Globally, US$3.1 billion was invested into alternative proteins in what was a record year for the industry in 2020, marking a tripling of the figure in 2019. The data, published by the Good Food Institute (GFI), also showed the enormous growth of the sector in Asia-Pacific, with the capital raised in the region increasing more than six-fold year-on-year.
New GFI data released on Thursday (March 18) shows that investment into alternative proteins reached an all-time high in 2020, topping a record US$3.1 billion. It represents a tripling of the US$1 billion investment the industry attracted in 2019, and more than half of the total US$6 billion sum raised by companies developing animal-free alternatives over the past decade between 2010 and 2020.
The investment activity was tracked by GFI using PitchBook data of global plant-based meat, egg and dairy alternative firms, as well as cell-based and fermentation alternative protein companies, totalling more than 550 entities.
“2020 was a breakout year for alternative proteins, with record investment flowing into all segments of the industry,” remarked Caroline Bushnell, director of corporate engagement at GFI. “This is yet another signal of the significant potential the private sector sees in this rapidly growing global industry.”
2020 was a breakout year for alternative proteins, with record investment flowing into all segments of the industry.Caroline Bushnell, Director of Corporate Engagement, GFI
While global figures were impressive, the surge in investment into Asia-Pacific was even more pronounced, with GFI data showing that capital raised in the region grew six-fold year-on-year. A previous report published by Green Queen Media and Future Food Now founder Michal Klar, which tracked investment into Asia’s alternative protein industry from mid-November 2019 through mid-November 2020 placed the figure at US$230 million, in a strong show of the bullish sentiment of the opportunities to be made in key Asian markets.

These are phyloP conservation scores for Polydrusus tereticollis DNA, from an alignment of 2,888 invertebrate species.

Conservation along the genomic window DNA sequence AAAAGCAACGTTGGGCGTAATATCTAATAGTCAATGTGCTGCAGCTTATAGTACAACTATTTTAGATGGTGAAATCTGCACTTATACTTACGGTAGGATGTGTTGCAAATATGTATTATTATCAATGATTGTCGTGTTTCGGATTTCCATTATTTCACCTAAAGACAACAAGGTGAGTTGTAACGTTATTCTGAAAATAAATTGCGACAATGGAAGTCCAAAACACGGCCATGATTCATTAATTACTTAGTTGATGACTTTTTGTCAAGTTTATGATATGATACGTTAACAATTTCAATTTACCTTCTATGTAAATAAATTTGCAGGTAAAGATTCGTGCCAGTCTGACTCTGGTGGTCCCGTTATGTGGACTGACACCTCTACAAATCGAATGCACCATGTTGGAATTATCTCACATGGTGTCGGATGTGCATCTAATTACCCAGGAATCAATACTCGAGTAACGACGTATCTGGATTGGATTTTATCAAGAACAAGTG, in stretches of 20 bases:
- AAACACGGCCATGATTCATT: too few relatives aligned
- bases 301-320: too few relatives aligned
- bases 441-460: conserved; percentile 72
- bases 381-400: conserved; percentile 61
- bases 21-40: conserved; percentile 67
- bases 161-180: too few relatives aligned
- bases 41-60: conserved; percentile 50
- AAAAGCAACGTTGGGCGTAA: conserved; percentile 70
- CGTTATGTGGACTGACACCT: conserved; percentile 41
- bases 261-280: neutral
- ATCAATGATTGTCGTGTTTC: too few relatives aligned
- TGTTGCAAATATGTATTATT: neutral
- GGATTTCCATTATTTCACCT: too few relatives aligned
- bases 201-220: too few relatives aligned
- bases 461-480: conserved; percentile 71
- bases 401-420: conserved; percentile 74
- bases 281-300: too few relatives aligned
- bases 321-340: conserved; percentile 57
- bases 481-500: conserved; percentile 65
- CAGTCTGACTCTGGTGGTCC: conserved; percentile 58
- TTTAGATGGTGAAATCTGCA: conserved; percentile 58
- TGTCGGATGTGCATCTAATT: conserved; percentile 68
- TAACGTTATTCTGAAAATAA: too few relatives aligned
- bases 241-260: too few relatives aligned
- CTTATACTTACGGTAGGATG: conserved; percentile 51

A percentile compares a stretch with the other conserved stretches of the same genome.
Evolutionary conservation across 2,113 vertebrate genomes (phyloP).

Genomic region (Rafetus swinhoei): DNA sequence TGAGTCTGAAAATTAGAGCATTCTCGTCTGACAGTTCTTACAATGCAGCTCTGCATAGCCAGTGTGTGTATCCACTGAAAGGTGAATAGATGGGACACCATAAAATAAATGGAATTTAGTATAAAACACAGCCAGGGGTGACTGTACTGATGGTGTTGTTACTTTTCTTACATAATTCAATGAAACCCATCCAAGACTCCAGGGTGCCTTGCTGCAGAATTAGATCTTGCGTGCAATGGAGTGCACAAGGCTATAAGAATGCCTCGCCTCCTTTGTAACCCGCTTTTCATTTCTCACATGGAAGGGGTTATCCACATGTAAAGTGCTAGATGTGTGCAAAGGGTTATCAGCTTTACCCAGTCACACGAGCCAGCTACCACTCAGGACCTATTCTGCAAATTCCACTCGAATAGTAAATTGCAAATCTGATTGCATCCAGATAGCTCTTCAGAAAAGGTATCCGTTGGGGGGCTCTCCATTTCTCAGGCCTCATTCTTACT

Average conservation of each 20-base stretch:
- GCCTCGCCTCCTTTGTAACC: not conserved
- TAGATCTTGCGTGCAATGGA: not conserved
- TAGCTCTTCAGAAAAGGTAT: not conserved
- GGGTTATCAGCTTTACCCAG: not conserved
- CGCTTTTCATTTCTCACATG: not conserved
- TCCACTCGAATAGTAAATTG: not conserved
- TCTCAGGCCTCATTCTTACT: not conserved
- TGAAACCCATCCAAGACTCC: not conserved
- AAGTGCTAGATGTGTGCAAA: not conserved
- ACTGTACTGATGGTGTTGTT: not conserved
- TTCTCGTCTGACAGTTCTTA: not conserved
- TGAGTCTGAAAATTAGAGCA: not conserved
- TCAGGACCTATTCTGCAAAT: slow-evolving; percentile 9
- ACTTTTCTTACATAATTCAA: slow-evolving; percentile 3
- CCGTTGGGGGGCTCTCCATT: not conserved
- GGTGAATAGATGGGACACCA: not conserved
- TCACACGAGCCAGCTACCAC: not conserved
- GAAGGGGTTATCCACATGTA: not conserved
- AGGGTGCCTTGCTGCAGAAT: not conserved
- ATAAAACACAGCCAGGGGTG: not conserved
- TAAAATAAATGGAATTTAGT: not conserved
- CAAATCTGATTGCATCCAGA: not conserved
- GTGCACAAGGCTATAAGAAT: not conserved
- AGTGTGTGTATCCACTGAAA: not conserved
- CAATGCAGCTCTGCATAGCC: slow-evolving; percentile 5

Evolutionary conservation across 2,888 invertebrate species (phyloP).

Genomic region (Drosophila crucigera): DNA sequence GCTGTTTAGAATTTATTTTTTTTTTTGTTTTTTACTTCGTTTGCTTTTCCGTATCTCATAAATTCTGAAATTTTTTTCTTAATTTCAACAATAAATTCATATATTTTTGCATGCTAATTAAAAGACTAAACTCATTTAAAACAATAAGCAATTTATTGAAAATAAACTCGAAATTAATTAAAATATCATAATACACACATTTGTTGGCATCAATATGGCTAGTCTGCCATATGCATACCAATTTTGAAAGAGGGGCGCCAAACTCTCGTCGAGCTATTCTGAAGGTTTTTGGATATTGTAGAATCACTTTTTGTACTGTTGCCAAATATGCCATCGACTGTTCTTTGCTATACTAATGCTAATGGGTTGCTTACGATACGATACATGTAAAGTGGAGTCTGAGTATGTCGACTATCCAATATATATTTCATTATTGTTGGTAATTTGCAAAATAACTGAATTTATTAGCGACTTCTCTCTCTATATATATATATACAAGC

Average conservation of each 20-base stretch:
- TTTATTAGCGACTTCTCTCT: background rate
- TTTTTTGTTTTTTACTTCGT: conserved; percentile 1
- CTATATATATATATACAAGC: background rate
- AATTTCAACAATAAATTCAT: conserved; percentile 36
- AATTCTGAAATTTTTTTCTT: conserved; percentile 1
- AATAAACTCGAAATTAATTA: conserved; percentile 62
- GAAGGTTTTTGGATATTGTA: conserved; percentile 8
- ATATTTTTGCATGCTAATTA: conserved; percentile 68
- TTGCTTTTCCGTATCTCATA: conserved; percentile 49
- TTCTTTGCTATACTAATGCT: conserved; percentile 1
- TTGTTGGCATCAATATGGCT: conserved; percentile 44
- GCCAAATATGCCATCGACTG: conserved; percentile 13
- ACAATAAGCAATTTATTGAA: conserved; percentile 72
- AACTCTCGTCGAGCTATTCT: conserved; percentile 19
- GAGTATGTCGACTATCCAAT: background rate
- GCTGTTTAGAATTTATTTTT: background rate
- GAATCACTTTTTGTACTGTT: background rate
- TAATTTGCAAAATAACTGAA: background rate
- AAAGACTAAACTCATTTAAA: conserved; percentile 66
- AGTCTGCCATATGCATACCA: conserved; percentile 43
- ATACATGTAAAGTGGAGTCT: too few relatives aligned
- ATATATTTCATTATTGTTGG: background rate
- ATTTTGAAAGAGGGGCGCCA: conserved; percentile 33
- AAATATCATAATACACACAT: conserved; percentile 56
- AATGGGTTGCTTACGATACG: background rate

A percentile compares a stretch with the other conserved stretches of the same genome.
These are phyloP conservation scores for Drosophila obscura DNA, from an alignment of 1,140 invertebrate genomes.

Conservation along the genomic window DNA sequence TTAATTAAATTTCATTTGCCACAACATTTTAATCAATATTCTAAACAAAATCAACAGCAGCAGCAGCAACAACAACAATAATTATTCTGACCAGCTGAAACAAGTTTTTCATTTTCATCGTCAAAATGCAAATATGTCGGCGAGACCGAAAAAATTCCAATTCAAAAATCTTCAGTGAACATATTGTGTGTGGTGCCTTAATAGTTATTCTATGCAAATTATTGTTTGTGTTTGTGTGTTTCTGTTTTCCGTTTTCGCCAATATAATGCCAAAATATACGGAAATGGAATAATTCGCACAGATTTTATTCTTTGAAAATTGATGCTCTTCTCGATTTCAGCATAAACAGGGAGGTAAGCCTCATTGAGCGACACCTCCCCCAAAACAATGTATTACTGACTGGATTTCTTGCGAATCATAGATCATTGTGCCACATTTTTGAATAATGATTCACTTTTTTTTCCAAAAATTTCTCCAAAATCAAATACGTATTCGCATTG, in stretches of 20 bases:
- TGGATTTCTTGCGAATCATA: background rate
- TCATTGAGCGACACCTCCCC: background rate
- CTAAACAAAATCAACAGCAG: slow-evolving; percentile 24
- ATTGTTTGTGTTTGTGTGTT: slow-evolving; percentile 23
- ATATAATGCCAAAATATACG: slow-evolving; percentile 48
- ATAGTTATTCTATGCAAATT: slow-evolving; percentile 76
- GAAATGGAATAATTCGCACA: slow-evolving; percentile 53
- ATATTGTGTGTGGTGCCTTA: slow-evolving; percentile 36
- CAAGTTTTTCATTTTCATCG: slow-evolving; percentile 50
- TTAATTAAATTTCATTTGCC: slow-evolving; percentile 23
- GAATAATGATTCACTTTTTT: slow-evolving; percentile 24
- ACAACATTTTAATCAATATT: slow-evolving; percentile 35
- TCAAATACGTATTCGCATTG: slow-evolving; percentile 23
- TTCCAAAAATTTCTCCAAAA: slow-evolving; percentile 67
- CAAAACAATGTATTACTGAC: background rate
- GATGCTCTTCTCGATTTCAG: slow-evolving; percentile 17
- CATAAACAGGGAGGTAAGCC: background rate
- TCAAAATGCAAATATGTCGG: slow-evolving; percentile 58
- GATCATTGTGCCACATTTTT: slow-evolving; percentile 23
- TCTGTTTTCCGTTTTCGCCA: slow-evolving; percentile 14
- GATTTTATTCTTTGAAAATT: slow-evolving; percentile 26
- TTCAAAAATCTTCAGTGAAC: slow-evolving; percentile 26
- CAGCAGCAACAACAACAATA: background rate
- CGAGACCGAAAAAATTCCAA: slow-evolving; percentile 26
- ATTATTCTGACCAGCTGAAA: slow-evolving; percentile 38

Commenting on the findings in the latest GFI report, Mirte Gosker, acting managing director of GFI APAC, said: “The acceleration of alternative proteins in Asia Pacific has arrived, and not a moment too soon, because conventional meat production is ill-equipped to handle the escalating pressures of skyrocketing protein demand, increased climate disruption, and threats of viral outbreaks.”
The acceleration of alternative proteins in Asia Pacific has arrived, and not a moment too soon.Mirte Gosker, Acting Managing Director, GFI APAC
“This clear vote of confidence for smarter ways of making meat signals the beginning of a seismic shift, but to fulfill countries’ net-zero emission pledges and deliver increased food security, we need governments to match the enthusiasm of the investment community by redoubling their support for plant-based and cultivated meat R&D,” Gosker continued.
In the sector-by-sector breakdown of the investment activity in alternative proteins, GFI data showed that plant-based firms brought in the majority of the capital raised, with companies in the category receiving US$2.1 billion over 2020, again representing around a three-fold year-on-year increase from the US$667 million figure of 2019.
Some of the highlighted milestone rounds driving the enormous flows of capital into the plant-based sector include Impossible Foods’ record-breaking US$700 million combined total from its Series F and Series G and Oatly’s US$200 million Blackstone-backed round.
Cultivated food techs, on the other hand, saw its investment total US$360 million in 2020, six-times more than the amount invested in 2019 and representing an astonishing 72% of the industry total from 2016 to 2020. Key financing rounds in the category include Dutch cell-based beef pioneer Mosa Meat’s US$75 million Series B, and Memphis Meats’ US$186 million round.
The investor community is waking up to the massive social and economic potential of food technology to radically remake our food system.Sharyn Murray, Senior Investor Engagement Specialist, GFI
2020 further marked a landmark year of investment for the rising “third pillar” of alternative protein: fermentation. Companies in the sector bagged US$590 million, doubling the amount from the year before, driven by animal-free dairy protein maker Perfect Day’s US$300 million Series C, and Bill Gates-backed Nature’s Fynd, who brought in US$45 million.
Sharyn Murray, senior investor engagement specialist at GFI, believes that the overall trend was driven by the wake-up call brought on by the pandemic-stricken year, which exposed the vulnerabilities of the food system, and the need for solutions if we are to avoid the human and planetary health consequences that will come with intensifying climate change.
“The investor community is waking up to the massive social and economic potential of food technology to radically remake our food system,” explained Murray. “Early trend setters like Impossible Foods, Beyond Meat, Memphis Meats, and Mosa Meat continue to perform well, and there are more and more entrepreneurs who see the potential of alternative proteins to succeed in the marketplace.”
Lead image courtesy of Impossible Foods.